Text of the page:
People make our “sustainability world” go around.
People – with all their complexities, different world views and motivations. It is not an easy feat to get people on the sustainability bus – and keep them there. So we try things; some succeed, some fail, some succeed or fail over time. It can be risky businesses. Too risky for some companies; some who don’t even try; worried about the impact of failure on employee morale and productivity.
So when I was recently introduced to “design thinking”, a human-centred approach to design, I wondered how it could reduce our risk of failure and help us learn from it.
In their book “Designing your Life”, Bill Burnett and Dave Evans note that design thinking involves five mindsets. Here is my take on their application to sustainability engagement.
Be Curious– Burnett and Evans say curiosity makes everything new. It invites exploration, makes everything “play” instead of “work” and helps you “get good at being lucky.” They suggest that curiosity is the reason some people see opportunities everywhere. In sustainability engagement, we have used curiosity in “Solution Lunches”. Want to know how to increase biking or carpooling at work? Order a pizza, invite people to lunch and ask them. Your reflective questioning skills and genuine curiosity will reveal important and surprising insights.
Try Stuff – Design thinking has a bias for action. It wants us to create prototypes and pilot stuff. Allowing and encouraging failure is good as long as you learn from it. One company launched “What if” projects to great success. Employees were encouraged to team up and propose changes to products, processes and facilities that would increase environmental sustainability. Over time these projects were refined to include leadership mentoring, help from finance to make the business case, a party and a competition for a cash prize. Boom– the employees transformed the company and the number of “What if” projects grew year after year.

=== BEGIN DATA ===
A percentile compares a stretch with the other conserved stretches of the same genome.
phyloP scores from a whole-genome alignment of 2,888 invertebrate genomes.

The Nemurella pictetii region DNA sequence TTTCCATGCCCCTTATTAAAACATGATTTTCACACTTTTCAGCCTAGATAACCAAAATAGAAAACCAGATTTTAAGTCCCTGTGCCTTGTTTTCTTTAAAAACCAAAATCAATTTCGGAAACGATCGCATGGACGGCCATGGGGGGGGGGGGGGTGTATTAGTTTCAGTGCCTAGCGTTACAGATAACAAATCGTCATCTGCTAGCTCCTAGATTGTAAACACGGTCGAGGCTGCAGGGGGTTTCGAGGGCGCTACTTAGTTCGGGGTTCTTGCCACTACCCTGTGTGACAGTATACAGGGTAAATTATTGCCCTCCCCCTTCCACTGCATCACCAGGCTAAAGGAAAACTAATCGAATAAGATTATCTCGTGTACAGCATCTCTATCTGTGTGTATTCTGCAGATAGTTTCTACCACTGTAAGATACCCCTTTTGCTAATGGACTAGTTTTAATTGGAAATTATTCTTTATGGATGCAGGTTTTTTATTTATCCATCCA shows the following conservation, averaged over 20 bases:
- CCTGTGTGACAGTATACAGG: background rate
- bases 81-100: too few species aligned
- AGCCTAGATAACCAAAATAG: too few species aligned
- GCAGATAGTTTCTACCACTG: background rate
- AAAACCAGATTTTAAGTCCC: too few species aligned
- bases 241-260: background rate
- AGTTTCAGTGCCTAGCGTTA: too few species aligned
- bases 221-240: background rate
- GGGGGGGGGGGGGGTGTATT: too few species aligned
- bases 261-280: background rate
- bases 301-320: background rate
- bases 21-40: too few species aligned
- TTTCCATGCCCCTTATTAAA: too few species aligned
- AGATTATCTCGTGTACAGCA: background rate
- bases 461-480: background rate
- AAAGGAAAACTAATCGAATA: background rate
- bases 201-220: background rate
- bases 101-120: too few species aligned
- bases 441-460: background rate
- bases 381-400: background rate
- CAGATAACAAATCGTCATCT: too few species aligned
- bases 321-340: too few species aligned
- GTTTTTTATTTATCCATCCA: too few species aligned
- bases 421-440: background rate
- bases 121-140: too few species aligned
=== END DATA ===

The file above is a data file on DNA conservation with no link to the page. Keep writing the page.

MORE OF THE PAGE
Reframe Problems– Reframing is how you get unstuck. Burnett and Evans say it ensures you are working on the “right” problem, examines your biases and opens up new solution spaces. I can’t tell you how many times I have been told by company leaders and sustainability engagement managers that engagement is low because “People in our company just don’t care about the environment!” Is that really the right question? Shouldn’t we first find out “what” they care about it, and then make the connection to the environment? If you care about eating, breathing, drinking or living someplace on the planet, you are connected to the environment. Let’s reframe our thinking about sustainability.
Know it’s a Process– Burnett and Evans remind us that “life gets messy”. For every step forward there might be two back, mistakes made, and prototypes thrown away. “Letting go” of an idea that doesn’t work is an important part of design thinking. It’s a process. Something was gained from the mess – what was it? If you were one of the people who insisted that every office or facility approach sustainability implementation and engagement in exactly the same, cookie-cutter way and it imploded, don’t worry. You just learned that “one size does not fit all”. While learning from the process, you may invent a program with regional site flexibility and a rich diversity of initiatives that can be cross-shared.
Ask for Help– Design Thinking tells us to use radical collaboration. Designing a sustainability engagement program is a collaborative process and many of the best ideas come from other people including, detractors, mentors, your network and others with aligned objectives. No doubt your sustainability engagement program is underfunded. Search out collaborators in Human Resources, Community Investment, Health and Safety, Environmental Compliance, Quality and Risk Assessment. You are all in the “people” business and by pooling your resources you just might create a little magic – together.
Want to learn more?
Join Wendy and I in our upcoming SEENTalks Webinar entitled: Fail Forward: Reflection and “Failure” Reporting for Continuous Improvement, November 30, 2016, 12 noon EST.
Learn about collecting feedback on success, reflection and reporting for improvement in your Sustainability Engagement Programs. Sign Up Here: Fail Forward: Reflection and “Failure” Reporting for Continuous Improvement
Designing your Life: How to Build a Well-Lived Joyful Life. By Bill Burnett and Dave Evans. 2016